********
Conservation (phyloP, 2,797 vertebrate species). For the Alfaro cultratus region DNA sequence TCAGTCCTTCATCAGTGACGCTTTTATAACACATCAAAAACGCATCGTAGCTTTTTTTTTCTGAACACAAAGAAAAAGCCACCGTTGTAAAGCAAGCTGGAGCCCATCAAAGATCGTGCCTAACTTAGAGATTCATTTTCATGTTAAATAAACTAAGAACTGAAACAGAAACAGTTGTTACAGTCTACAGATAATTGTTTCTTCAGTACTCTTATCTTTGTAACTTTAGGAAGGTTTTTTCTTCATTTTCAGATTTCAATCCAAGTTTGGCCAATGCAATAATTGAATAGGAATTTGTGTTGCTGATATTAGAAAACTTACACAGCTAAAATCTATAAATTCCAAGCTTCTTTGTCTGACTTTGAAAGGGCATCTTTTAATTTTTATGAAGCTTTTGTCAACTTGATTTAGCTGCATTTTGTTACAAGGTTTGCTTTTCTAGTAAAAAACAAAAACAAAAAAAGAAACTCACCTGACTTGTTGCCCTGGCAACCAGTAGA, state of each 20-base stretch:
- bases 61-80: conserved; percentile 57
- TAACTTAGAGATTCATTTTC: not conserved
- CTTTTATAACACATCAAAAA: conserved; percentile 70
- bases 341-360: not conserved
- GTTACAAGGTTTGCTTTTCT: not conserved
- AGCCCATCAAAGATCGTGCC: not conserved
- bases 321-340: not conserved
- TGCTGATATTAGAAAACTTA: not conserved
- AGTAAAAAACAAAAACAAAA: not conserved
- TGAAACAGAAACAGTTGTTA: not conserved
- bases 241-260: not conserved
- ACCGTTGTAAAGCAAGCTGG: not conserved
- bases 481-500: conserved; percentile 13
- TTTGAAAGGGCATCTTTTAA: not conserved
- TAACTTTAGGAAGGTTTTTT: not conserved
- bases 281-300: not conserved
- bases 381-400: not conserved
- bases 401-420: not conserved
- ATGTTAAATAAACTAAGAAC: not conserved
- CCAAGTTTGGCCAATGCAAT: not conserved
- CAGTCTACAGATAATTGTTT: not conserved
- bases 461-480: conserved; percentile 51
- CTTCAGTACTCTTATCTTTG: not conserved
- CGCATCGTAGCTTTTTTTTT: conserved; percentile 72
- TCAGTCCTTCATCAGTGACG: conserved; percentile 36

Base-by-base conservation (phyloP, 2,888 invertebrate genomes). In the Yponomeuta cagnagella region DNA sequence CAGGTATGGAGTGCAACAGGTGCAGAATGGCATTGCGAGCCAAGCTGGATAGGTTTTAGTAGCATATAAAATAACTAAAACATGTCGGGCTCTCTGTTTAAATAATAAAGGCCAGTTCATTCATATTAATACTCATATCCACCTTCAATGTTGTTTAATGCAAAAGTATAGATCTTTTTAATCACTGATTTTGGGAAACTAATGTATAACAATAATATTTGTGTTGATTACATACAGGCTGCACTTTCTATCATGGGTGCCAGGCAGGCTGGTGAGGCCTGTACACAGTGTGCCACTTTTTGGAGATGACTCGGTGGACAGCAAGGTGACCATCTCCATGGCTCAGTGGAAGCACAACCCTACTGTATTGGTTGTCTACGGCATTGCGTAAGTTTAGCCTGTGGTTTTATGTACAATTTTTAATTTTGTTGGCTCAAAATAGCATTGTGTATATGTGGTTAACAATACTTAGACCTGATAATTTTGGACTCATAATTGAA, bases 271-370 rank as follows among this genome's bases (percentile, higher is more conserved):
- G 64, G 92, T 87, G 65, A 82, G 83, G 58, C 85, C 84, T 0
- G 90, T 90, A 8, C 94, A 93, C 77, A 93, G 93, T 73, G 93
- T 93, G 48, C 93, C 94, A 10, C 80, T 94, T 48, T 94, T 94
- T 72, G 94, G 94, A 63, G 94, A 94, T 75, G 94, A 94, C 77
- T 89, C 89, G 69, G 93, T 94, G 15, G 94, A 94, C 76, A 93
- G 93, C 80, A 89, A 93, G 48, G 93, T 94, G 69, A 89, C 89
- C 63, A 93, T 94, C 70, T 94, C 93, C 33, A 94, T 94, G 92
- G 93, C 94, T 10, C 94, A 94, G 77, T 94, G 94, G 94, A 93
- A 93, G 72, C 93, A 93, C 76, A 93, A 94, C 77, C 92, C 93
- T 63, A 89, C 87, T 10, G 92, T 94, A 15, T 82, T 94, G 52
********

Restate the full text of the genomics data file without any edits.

Conservation (phyloP, 2,797 vertebrate species). For the Alfaro cultratus region DNA sequence TCAGTCCTTCATCAGTGACGCTTTTATAACACATCAAAAACGCATCGTAGCTTTTTTTTTCTGAACACAAAGAAAAAGCCACCGTTGTAAAGCAAGCTGGAGCCCATCAAAGATCGTGCCTAACTTAGAGATTCATTTTCATGTTAAATAAACTAAGAACTGAAACAGAAACAGTTGTTACAGTCTACAGATAATTGTTTCTTCAGTACTCTTATCTTTGTAACTTTAGGAAGGTTTTTTCTTCATTTTCAGATTTCAATCCAAGTTTGGCCAATGCAATAATTGAATAGGAATTTGTGTTGCTGATATTAGAAAACTTACACAGCTAAAATCTATAAATTCCAAGCTTCTTTGTCTGACTTTGAAAGGGCATCTTTTAATTTTTATGAAGCTTTTGTCAACTTGATTTAGCTGCATTTTGTTACAAGGTTTGCTTTTCTAGTAAAAAACAAAAACAAAAAAAGAAACTCACCTGACTTGTTGCCCTGGCAACCAGTAGA, state of each 20-base stretch:
- bases 61-80: conserved; percentile 57
- TAACTTAGAGATTCATTTTC: not conserved
- CTTTTATAACACATCAAAAA: conserved; percentile 70
- bases 341-360: not conserved
- GTTACAAGGTTTGCTTTTCT: not conserved
- AGCCCATCAAAGATCGTGCC: not conserved
- bases 321-340: not conserved
- TGCTGATATTAGAAAACTTA: not conserved
- AGTAAAAAACAAAAACAAAA: not conserved
- TGAAACAGAAACAGTTGTTA: not conserved
- bases 241-260: not conserved
- ACCGTTGTAAAGCAAGCTGG: not conserved
- bases 481-500: conserved; percentile 13
- TTTGAAAGGGCATCTTTTAA: not conserved
- TAACTTTAGGAAGGTTTTTT: not conserved
- bases 281-300: not conserved
- bases 381-400: not conserved
- bases 401-420: not conserved
- ATGTTAAATAAACTAAGAAC: not conserved
- CCAAGTTTGGCCAATGCAAT: not conserved
- CAGTCTACAGATAATTGTTT: not conserved
- bases 461-480: conserved; percentile 51
- CTTCAGTACTCTTATCTTTG: not conserved
- CGCATCGTAGCTTTTTTTTT: conserved; percentile 72
- TCAGTCCTTCATCAGTGACG: conserved; percentile 36

Base-by-base conservation (phyloP, 2,888 invertebrate genomes). In the Yponomeuta cagnagella region DNA sequence CAGGTATGGAGTGCAACAGGTGCAGAATGGCATTGCGAGCCAAGCTGGATAGGTTTTAGTAGCATATAAAATAACTAAAACATGTCGGGCTCTCTGTTTAAATAATAAAGGCCAGTTCATTCATATTAATACTCATATCCACCTTCAATGTTGTTTAATGCAAAAGTATAGATCTTTTTAATCACTGATTTTGGGAAACTAATGTATAACAATAATATTTGTGTTGATTACATACAGGCTGCACTTTCTATCATGGGTGCCAGGCAGGCTGGTGAGGCCTGTACACAGTGTGCCACTTTTTGGAGATGACTCGGTGGACAGCAAGGTGACCATCTCCATGGCTCAGTGGAAGCACAACCCTACTGTATTGGTTGTCTACGGCATTGCGTAAGTTTAGCCTGTGGTTTTATGTACAATTTTTAATTTTGTTGGCTCAAAATAGCATTGTGTATATGTGGTTAACAATACTTAGACCTGATAATTTTGGACTCATAATTGAA, bases 271-370 rank as follows among this genome's bases (percentile, higher is more conserved):
- G 64, G 92, T 87, G 65, A 82, G 83, G 58, C 85, C 84, T 0
- G 90, T 90, A 8, C 94, A 93, C 77, A 93, G 93, T 73, G 93
- T 93, G 48, C 93, C 94, A 10, C 80, T 94, T 48, T 94, T 94
- T 72, G 94, G 94, A 63, G 94, A 94, T 75, G 94, A 94, C 77
- T 89, C 89, G 69, G 93, T 94, G 15, G 94, A 94, C 76, A 93
- G 93, C 80, A 89, A 93, G 48, G 93, T 94, G 69, A 89, C 89
- C 63, A 93, T 94, C 70, T 94, C 93, C 33, A 94, T 94, G 92
- G 93, C 94, T 10, C 94, A 94, G 77, T 94, G 94, G 94, A 93
- A 93, G 72, C 93, A 93, C 76, A 93, A 94, C 77, C 92, C 93
- T 63, A 89, C 87, T 10, G 92, T 94, A 15, T 82, T 94, G 52